I'm trying to find a leavening agent (not yeast, steam or any other conventional leavening agent) that I can use for crackers that are made of natural ingredients only. The ingredients are very basic: whole wheat flour, oats, rye wheat, salt, HOSO, water. All I'm missing is an ingredient that will allow the cracker to rise.
Thanks in advanced!
Apart from above if you want to use natural leavening agent, my view is you will get biscuits but it will not be comparable to other market products. I am not discouraging you but since in Crackers the major ingredient will be wheat flour and water. Oil also less.
If you really want to try, this is wild idea only (out of box) I do not know whether you get the desired result but you can try. Use curd (sl.sour taste) and reduce the water accordingly. Give standing time (different standing time- to make probiotic enzyme in curd to work with dough) and give maximum steam in initial zones in baking and try. It may change the taste you actually intended to get from the cracker.
The previous answer was very comprehensive and lists all the ingredients which are currently available to leaven the dough.
Although steam was mentioned its important to understand that in most crackers the primary raising agent is steam (from the dough water) contributing more than 50% of the volume increase which takes place during baking.
In products such as Matzo Crackers which are made from only flour and water, steam is the only raising agent. The light crispy texture of these crackers is achieved by baking in an extremely hot oven for about 90 seconds
Bakery Technical Services
The most common types of natural leaveners include
Here are the most commonly used chemical leavening agents that you might find by themselves or combined in recipes for cakes, cookies and quick breads.
Baking powder is a dry mixture made of a base of carbonate or bicarbonate and a weak acid. It is used to increase the volume and lighten the texture of baked goods.
Single-acting baking powder reacts when hydrated and does not need heat to react.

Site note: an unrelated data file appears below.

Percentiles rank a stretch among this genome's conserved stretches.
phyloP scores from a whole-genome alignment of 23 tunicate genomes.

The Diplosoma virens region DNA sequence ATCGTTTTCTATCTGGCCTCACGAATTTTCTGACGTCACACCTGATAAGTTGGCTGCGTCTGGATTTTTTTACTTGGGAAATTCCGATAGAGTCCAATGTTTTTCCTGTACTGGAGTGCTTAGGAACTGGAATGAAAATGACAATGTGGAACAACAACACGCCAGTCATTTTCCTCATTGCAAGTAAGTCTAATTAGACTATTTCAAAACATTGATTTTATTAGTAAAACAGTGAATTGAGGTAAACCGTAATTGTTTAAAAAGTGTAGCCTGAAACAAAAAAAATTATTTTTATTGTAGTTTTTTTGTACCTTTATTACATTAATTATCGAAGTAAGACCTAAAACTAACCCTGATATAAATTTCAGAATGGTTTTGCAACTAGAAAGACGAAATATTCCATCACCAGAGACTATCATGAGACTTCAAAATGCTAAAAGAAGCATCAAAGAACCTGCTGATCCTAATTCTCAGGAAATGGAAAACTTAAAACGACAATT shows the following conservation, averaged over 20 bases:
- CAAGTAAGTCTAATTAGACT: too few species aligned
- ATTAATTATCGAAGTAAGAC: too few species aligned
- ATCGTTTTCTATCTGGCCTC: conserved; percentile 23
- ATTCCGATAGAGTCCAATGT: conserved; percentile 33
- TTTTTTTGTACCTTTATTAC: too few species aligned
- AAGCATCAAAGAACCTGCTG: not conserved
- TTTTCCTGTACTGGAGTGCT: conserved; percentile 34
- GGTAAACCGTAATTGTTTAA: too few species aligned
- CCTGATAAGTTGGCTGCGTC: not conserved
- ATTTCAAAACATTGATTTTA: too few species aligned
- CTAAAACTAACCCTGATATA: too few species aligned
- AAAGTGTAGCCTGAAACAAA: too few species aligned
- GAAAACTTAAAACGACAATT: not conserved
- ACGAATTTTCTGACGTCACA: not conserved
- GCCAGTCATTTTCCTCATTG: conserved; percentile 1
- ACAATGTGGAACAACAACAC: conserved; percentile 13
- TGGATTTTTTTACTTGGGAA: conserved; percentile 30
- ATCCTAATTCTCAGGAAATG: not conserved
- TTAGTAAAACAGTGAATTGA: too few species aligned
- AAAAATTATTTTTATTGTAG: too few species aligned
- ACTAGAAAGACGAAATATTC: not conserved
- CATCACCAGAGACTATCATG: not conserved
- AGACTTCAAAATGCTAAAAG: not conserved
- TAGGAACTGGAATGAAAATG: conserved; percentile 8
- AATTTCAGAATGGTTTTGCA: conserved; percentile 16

List of Biological Leavening Agents
Active Dry Yeast:this dry, granular yeast is the most commonly used. It must be activated or proofed by dissolving it in warm water, ideally heated to 105ºF.
Instant Dry Yeast:a dry, granular yeast that can be mixed directly in with your flour and does not require proofing. Use ⅓ to ½ less than active dry yeast.
Fresh Yeast:also called cake yeast is most commonly used in professional bakeries. It can be mixed directly into dry ingredients or dissolved in water to more evenly disperse it, but does not need to be proofed first.
Yeast Conversions: to use active dry yeast instead of instant yeast in a recipe, multiply the amount of yeast in the recipe by 1.25. To use active dry yeast instead of fresh yeast, multiply the fresh quantity by 0.4. To use instant dry yeast instead of fresh yeast, multiply the fresh quantity by 0.33.
Beer: has carbon dioxide in it and is used as a wet ingredient to leaven beer bread.
There are a number of mechanical leavening agents that are used in baking to make dough and batter rise, including:
Whipped cream: whipping heavy cream traps air between thin layers of cream fat in a foam-like substance that expands and holds shape in baking.
Whipped egg whites: whisked or beaten at a very rapid pace so air bubbles become trapped in the soft or stiff peaks and provide most of the finished baked good’s structure.
Whipped whole eggs: often used in cake recipes will make the final product more dense than using only egg whites.
Whipped aqua faba: the liquid from canned or cooked chickpeas or other legumes can be whipped and used as an egg white replacement.
Whipped fats or creamed butter and sugar: cutting sugar crystals into fat produces air bubbles that cause a slight rise during baking. Most cookie recipes combine creamed butter and sugar with a chemical leavener to boost the rise.
There are a several ways to easily introduce steam in your baking, including:
Steam oven: an oven that has a built-in mechanical function or an attachment that creates controlled steam injection.
Pan of water: set a sheet pan or cake pan on the bottom of the oven to preheat with the oven. Pour hot water into the pan after you place the dough on the rack, then close the door quickly.
Dome:enhance the pan of water method by placing a large metal mixing bowl over your loaf of bread to trap the steam.
Dutch oven or cloche: place the dough in a preheated heavy pan with a tight fitting lid to bake. The pan traps and enhances the steam created when the dough begins to rise. Remove the lid after 25 minutes to bake in a dry oven.
Bain marie or water bath: a pan of hot water placed in the oven to hold the baking pan. This adds moisture to the oven and surrounds the baking pan with gentle, uniform heat, which is important for cheesecakes and custards which easily crack or become rubbery.